I don't understand all the hype about Hampton, who comes off in this book as insulated, self absorbed, immature and spoiled. In fairness, she is creative and a talented photographer, and her love for her family is clear. But Hampton revels in center stage throughout the book as she explores her own slowly evolving "transformation." In the end, she realizes that Down syndrome is not going to ruin her life, and that she may be able to face a different future than the one she wanted and planned. While it may be helpful for others to see that Hampton's fears about life with Nella were somewhat overblown, it is very odd that Hampton is being heralded for the realization. She's become a sort of celebrity, and she's bought into it (the book's Thank You section at the end was her version of an Academy Awards speech - ?).

Nella, the little girl with Down syndrome, is teaching her mom and the rest of the world about the beauty in *all* people. She is the real star of this show. I wish there'd been more about her. Instead of "a testament to the miraculous healing power of family, friendships, women, and forgiveness" (as another reviewer suggested), Bloom felt like a testament to the masking power of frothy cold ones, lipstick, false mantras, and Hampton's need to control everything in her path. Rating this book is as complicated as reading it. Hampton earns a point for candor, but loses it for lack of humility. What she earns for showing the ugly, she loses for painting it over. In the end, this back and forth of appreciating her honesty (and feeling compassion for her as a person), coupled with an overwhelming sense of her inability to see outside herself, made me question the depth of her transformation. Strangely, this book details the author's drunken escapades alongside more tender moments with her family, and is entirely focused in one way or another on the author's blooming, or pseudo-blooming (depending on how much the reader buys into the idea that Down syndrome is an enormous tragedy).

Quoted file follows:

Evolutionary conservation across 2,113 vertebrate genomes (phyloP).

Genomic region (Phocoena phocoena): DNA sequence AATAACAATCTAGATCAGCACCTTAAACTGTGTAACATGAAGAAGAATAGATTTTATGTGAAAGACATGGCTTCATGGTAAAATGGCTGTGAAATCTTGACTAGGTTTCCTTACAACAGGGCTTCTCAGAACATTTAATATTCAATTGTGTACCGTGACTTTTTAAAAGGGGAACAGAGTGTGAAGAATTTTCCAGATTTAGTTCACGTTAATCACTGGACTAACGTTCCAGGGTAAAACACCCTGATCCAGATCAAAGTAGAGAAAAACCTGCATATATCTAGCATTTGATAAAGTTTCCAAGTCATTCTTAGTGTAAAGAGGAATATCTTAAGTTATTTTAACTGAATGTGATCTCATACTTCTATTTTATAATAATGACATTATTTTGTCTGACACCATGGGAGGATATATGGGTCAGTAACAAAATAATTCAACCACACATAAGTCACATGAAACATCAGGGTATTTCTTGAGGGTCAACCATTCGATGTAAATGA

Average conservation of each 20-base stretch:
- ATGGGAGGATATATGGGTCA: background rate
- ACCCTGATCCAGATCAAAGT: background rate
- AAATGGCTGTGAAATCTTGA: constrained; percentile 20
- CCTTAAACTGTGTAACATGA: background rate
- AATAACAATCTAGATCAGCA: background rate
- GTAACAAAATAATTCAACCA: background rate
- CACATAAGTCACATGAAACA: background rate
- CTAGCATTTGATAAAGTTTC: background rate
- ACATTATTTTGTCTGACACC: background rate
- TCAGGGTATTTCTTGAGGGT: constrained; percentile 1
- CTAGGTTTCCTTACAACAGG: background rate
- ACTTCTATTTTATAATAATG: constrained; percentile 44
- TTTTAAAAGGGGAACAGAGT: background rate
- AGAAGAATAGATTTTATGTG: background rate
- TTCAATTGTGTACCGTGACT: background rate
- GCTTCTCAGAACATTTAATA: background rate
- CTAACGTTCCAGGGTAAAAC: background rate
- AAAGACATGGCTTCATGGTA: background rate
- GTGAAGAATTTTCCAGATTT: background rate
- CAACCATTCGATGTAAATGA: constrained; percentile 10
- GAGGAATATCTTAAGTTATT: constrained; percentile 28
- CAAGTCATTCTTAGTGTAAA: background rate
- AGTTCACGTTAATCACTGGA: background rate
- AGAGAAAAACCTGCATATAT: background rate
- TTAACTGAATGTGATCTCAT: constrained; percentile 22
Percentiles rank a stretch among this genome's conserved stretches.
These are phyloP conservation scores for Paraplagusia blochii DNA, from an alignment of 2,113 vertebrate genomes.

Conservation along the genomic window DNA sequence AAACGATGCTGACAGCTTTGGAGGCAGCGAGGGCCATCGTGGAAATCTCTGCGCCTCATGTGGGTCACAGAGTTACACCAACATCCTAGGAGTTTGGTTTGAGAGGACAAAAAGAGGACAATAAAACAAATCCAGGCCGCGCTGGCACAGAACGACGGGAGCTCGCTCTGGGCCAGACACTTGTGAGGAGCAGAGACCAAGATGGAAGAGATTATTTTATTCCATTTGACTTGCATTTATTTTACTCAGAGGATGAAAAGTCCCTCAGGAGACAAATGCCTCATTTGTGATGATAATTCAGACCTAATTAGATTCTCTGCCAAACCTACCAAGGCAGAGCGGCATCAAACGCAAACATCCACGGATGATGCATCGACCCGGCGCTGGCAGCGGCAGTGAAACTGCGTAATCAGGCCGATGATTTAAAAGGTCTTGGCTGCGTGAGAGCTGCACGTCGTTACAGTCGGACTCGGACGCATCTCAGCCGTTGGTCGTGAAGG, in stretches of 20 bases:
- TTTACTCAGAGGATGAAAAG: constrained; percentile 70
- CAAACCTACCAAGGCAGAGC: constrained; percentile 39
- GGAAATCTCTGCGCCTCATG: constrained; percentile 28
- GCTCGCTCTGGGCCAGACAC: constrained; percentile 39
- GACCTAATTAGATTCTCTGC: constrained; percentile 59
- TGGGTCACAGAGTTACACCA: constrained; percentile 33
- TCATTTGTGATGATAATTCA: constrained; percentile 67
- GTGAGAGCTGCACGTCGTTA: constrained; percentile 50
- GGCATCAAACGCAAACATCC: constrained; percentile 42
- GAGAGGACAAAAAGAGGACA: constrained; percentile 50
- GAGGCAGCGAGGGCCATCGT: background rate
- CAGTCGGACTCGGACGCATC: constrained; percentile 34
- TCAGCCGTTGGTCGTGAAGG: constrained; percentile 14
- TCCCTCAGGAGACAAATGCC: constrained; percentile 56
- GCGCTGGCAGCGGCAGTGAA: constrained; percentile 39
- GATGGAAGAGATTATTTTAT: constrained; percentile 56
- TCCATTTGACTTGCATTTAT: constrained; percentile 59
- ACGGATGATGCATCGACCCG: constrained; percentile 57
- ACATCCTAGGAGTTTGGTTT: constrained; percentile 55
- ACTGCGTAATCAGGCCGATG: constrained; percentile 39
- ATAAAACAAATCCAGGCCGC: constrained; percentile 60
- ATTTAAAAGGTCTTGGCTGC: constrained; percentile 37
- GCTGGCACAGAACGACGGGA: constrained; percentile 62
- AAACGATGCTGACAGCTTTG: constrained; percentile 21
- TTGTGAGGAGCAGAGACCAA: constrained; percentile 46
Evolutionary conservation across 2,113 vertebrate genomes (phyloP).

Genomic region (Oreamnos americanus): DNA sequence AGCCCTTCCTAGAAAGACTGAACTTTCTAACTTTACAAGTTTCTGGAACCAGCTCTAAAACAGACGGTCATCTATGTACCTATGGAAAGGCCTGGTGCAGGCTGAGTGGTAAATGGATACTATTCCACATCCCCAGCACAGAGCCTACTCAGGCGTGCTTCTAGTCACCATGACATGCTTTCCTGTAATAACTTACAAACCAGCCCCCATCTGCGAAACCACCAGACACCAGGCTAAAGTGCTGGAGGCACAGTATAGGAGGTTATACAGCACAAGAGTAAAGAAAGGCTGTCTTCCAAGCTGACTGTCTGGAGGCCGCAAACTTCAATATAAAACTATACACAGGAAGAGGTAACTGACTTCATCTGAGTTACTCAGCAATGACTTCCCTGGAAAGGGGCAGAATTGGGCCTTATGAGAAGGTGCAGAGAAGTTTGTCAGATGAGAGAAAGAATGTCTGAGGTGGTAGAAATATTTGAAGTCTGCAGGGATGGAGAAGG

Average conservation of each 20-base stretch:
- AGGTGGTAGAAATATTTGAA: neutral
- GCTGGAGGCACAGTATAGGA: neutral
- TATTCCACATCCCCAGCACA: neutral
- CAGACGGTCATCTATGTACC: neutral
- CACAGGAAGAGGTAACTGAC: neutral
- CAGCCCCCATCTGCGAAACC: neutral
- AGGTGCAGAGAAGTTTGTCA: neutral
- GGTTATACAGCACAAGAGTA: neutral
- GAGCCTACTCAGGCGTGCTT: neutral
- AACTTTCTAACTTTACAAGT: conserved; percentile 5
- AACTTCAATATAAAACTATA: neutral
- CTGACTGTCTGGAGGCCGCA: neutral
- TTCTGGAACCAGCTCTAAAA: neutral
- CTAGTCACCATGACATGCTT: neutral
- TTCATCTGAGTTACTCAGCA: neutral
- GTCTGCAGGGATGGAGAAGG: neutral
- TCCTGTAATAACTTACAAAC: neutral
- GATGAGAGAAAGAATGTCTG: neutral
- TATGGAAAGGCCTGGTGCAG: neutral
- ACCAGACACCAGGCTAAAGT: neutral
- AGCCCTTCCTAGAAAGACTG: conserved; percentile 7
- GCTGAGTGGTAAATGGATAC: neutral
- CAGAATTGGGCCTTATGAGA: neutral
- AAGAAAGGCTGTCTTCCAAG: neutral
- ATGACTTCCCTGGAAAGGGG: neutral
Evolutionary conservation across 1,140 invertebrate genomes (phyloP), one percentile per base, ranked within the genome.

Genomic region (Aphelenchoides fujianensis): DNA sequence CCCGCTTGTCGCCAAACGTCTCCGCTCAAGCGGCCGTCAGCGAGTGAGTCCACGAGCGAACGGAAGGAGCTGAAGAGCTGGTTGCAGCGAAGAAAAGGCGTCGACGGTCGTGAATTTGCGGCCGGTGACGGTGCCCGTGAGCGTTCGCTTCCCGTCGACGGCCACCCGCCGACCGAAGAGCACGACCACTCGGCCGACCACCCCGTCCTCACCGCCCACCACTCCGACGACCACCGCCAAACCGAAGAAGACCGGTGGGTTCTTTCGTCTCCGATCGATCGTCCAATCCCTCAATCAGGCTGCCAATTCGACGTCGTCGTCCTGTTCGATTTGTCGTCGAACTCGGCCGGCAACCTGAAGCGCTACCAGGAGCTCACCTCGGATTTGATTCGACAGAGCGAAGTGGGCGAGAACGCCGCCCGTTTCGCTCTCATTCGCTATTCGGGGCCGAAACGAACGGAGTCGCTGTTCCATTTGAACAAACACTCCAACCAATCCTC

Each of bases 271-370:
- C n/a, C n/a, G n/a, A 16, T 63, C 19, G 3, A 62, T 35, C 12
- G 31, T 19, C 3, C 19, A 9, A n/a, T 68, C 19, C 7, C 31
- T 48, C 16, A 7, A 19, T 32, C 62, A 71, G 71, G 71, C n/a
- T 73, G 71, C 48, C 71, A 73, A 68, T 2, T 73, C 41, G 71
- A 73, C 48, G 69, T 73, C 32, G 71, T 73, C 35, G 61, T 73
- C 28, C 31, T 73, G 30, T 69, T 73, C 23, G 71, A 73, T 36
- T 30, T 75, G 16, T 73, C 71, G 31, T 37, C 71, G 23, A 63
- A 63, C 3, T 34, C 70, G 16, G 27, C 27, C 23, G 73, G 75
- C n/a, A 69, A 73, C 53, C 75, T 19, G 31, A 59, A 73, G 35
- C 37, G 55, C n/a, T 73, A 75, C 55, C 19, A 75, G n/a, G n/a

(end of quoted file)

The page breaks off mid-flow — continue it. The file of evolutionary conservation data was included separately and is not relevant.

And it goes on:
Adjusting to new realities and a new sense of normal is hard in general. But discovering your own faults and making the decision to love a child with Down syndrome is not heroic or Oscar worthy. This was an easy book to read, contains lovely photographs, and was entertaining in parts, but the lesson of the story was tainted by the author's hubris. There are much more inspiring stories out there, and there are other more realistic positive portrayals of coming to terms with a Down syndrome diagnosis. I'd recommend looking elsewhere.
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119 of 142 people found the following review helpful
2.0 out of 5 stars Not what I expected, April 15, 2012
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This review is from: Bloom: Finding Beauty in the Unexpected--A Memoir (Hardcover)